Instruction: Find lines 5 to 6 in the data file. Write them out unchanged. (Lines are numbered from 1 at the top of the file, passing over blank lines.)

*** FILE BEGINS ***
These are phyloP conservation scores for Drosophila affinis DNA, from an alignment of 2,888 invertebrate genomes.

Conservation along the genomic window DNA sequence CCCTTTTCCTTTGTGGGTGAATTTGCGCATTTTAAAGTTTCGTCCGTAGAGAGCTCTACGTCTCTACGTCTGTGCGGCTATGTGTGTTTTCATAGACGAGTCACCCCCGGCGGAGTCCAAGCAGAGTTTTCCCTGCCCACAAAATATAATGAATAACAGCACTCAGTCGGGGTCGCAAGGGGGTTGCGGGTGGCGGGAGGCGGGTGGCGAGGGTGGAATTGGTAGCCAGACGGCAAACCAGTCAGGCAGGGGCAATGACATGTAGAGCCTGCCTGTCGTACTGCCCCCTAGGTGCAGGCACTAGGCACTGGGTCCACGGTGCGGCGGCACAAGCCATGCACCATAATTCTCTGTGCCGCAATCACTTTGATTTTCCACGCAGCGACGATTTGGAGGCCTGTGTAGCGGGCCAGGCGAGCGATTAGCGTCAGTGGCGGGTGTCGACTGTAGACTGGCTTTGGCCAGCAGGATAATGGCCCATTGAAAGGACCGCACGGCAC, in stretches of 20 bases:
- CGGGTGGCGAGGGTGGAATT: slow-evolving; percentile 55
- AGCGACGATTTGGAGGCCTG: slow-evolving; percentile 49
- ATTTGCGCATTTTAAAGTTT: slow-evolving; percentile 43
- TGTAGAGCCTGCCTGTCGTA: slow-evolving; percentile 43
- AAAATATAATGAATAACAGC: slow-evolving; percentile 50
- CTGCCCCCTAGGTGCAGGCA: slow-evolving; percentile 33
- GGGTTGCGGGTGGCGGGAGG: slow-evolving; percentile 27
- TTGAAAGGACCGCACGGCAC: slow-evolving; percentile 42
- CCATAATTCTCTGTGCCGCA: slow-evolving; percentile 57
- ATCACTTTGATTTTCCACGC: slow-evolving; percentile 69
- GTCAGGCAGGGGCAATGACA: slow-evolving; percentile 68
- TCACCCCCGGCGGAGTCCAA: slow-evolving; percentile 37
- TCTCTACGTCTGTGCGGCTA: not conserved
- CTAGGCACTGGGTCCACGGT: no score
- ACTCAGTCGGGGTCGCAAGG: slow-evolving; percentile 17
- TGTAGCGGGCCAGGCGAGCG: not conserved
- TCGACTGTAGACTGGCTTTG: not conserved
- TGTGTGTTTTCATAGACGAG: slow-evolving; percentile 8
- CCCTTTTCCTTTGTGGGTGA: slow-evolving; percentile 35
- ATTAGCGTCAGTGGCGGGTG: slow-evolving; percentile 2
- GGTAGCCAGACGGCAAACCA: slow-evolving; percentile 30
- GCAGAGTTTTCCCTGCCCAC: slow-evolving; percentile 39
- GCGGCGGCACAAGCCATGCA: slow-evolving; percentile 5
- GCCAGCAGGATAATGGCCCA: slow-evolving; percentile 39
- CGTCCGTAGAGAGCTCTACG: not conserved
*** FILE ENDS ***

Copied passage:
- ATTTGCGCATTTTAAAGTTT: slow-evolving; percentile 43
- TGTAGAGCCTGCCTGTCGTA: slow-evolving; percentile 43